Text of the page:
What Does Video's Future Hold?

April 15, 2015
As the NAB Show rages on this week in Las Vegas, some familiar themes are resonating, said Gavin Mann, global broadcast lead for ...
As the NAB Show rages on this week in Las Vegas, some familiar themes are resonating, said Gavin Mann, global broadcast lead for Accenture (NYSE:ACN).

Take 4K video for starters. New research from Accenture indicates that among those surveyed who were planning to buy TV sets this year, 25% will likely buy a 4K set. This is up from 18% last year. This is good news for broadcasters and service providers seeking to differentiate themselves amid increasing global competition, Mann said.

"We will see companies racing to develop new technology to support lower bandwidth ... and better encoding," Mann said. "We will see all players in the end-to-end broadcast ecosystem pushing their future-proofing solutions."

Consumer demand for easily accessible content from all sources is leading to partnerships between pay TV and OTT providers, which will lead to consolidating interfaces. "I certainly hope we will see increasing activity here," Mann said. "We need to get through a period of consolidation and implementation and making things delightful and easy to use .... It is beneficial to consumers and providers to continue to invest in and create simplification opportunities."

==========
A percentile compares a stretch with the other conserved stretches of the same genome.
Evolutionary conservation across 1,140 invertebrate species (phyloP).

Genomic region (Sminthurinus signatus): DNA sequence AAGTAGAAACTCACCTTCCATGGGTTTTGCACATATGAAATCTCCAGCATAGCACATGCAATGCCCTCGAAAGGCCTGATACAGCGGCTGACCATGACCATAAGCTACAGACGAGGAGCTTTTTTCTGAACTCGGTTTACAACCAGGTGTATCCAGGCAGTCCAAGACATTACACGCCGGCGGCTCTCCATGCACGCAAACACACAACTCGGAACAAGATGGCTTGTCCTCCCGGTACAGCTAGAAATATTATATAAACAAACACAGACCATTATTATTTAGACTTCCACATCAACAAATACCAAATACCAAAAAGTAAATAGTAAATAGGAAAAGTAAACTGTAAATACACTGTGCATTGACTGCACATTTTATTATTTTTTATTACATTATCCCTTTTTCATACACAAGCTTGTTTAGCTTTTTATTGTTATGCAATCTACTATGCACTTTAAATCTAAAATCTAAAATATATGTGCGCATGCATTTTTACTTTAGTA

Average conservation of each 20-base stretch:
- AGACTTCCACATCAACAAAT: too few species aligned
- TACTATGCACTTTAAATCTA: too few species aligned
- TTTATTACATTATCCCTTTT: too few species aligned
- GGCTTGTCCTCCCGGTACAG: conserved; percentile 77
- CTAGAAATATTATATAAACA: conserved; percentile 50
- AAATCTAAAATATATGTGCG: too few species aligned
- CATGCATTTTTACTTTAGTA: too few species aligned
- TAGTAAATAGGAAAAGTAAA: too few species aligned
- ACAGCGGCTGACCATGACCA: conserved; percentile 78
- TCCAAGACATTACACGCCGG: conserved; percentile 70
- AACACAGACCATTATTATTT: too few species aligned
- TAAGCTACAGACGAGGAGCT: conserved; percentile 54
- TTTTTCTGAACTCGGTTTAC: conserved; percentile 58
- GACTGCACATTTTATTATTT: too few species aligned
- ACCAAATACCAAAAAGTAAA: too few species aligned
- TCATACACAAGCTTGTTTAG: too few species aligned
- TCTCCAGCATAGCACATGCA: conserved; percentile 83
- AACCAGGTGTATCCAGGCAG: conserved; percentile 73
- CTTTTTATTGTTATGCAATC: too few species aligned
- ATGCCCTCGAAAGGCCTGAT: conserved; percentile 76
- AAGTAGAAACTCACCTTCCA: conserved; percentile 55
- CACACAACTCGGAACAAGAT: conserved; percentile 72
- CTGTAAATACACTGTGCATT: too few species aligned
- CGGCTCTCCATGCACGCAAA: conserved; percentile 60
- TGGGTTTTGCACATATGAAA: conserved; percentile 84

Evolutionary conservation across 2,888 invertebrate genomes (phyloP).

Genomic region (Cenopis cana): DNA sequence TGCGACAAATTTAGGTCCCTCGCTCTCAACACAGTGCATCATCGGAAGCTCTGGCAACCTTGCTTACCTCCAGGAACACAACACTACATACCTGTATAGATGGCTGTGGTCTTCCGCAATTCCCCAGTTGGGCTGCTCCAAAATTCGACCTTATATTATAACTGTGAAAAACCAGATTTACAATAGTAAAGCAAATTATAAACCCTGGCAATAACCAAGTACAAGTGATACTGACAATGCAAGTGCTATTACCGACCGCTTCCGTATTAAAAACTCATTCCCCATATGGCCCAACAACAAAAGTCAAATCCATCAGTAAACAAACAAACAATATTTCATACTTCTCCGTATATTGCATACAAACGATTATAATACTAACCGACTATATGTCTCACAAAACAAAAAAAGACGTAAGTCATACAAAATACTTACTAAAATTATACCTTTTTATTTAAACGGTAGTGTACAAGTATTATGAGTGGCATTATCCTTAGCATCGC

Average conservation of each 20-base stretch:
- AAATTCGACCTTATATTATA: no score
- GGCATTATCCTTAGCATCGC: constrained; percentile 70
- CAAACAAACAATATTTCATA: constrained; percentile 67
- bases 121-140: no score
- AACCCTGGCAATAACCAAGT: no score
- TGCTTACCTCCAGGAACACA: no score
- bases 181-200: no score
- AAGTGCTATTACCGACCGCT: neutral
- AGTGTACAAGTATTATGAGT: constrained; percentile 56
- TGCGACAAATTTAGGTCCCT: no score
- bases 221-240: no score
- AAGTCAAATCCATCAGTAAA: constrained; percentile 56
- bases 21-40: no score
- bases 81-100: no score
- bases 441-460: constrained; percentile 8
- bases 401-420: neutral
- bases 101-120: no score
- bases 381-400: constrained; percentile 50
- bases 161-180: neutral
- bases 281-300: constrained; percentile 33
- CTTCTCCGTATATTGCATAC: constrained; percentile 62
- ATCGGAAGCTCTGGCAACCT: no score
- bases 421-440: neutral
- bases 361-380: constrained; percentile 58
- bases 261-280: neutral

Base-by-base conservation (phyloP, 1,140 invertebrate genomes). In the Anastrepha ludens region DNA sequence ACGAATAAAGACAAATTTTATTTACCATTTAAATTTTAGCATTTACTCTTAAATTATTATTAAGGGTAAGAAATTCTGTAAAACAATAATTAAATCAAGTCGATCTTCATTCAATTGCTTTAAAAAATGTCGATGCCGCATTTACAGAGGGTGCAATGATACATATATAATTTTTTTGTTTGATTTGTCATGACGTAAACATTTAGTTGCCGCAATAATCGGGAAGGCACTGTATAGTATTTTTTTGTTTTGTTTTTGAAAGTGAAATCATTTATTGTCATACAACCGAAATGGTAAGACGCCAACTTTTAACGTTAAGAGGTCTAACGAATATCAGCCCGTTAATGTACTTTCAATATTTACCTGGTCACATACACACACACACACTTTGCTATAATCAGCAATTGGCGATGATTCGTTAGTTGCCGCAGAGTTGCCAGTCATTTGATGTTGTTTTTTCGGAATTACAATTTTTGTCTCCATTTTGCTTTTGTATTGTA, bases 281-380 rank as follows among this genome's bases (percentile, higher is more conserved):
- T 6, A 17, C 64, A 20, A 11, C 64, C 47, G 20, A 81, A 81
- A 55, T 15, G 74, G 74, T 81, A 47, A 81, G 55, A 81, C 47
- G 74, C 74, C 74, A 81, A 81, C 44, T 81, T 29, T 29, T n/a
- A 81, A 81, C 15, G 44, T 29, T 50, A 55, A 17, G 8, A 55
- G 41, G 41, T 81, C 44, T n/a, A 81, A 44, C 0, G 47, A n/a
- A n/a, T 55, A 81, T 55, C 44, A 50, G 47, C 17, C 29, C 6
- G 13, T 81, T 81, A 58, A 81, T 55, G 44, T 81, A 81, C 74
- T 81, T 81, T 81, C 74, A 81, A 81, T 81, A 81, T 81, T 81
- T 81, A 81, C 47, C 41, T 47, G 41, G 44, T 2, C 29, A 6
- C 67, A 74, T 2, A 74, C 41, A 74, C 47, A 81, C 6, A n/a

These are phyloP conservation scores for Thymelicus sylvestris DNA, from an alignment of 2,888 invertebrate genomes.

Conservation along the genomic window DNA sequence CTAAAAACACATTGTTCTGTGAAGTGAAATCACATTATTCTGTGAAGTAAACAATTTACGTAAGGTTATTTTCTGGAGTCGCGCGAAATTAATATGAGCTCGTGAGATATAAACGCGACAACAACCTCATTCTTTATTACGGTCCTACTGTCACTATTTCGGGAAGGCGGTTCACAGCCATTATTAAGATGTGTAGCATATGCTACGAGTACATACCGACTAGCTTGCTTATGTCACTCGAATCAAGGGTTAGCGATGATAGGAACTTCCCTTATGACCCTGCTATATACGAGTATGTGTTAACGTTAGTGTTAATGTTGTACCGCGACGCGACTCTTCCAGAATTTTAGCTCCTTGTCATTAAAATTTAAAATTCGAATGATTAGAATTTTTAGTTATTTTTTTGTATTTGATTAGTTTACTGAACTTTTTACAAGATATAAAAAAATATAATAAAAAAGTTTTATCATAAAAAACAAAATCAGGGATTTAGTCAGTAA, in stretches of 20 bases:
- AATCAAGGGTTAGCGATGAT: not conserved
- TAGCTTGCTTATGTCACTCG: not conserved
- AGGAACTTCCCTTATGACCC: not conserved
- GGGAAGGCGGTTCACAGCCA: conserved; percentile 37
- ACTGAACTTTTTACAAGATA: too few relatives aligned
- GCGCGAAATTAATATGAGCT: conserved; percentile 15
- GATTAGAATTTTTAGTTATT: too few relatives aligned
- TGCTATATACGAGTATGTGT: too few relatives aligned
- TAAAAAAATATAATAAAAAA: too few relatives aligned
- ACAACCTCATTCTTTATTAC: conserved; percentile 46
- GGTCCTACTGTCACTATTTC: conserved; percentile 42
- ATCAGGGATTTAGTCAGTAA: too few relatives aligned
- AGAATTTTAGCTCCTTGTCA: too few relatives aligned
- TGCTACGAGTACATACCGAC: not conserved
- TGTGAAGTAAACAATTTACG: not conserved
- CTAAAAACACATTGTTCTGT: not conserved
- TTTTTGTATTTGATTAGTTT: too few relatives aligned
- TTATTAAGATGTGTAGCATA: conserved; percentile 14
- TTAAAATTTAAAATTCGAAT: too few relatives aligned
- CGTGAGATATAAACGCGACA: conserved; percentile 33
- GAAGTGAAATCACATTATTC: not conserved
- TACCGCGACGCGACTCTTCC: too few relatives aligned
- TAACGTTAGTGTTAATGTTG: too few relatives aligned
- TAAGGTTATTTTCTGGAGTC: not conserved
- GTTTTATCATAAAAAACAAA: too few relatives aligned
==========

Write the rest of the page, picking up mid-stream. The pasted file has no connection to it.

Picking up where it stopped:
Local service providers across the globe will continue to adopt flexible streaming platforms to face competition from OTT providers like Netflix and Amazon. Star India, for example, launched hotstar in January, built on the Accenture Video Solution software platform. Using a "mobile first" strategy, Star can deliver its catalog to a variety of devices over networks ranging from WiFi and 4G to 2G networks.

Monetizing live events is another way to stand out among the competition and bring in added revenue. Star was able to use hotstar in conjunction with starsports, a digital platform, to deliver more than 25 million video views of an India-Pakistan cricket match in February, which Mann says makes it the most watched online sports event of all time.

"Live events - especially sports - still provide broadcasters an outlet for reaching a mass audience on a scale never seen before," said Mann. "The pricing rights for such events are rocketing."

As all of these trends continue to heat up, Accenture's research showed a "significant" decline in the amount of traditional television viewing people are doing on an actual big screen. "There was a double-digit (decrease) over all age groups and content types (compared to last year)," Mann said. "We have been running this research consistently for the last four or five years."

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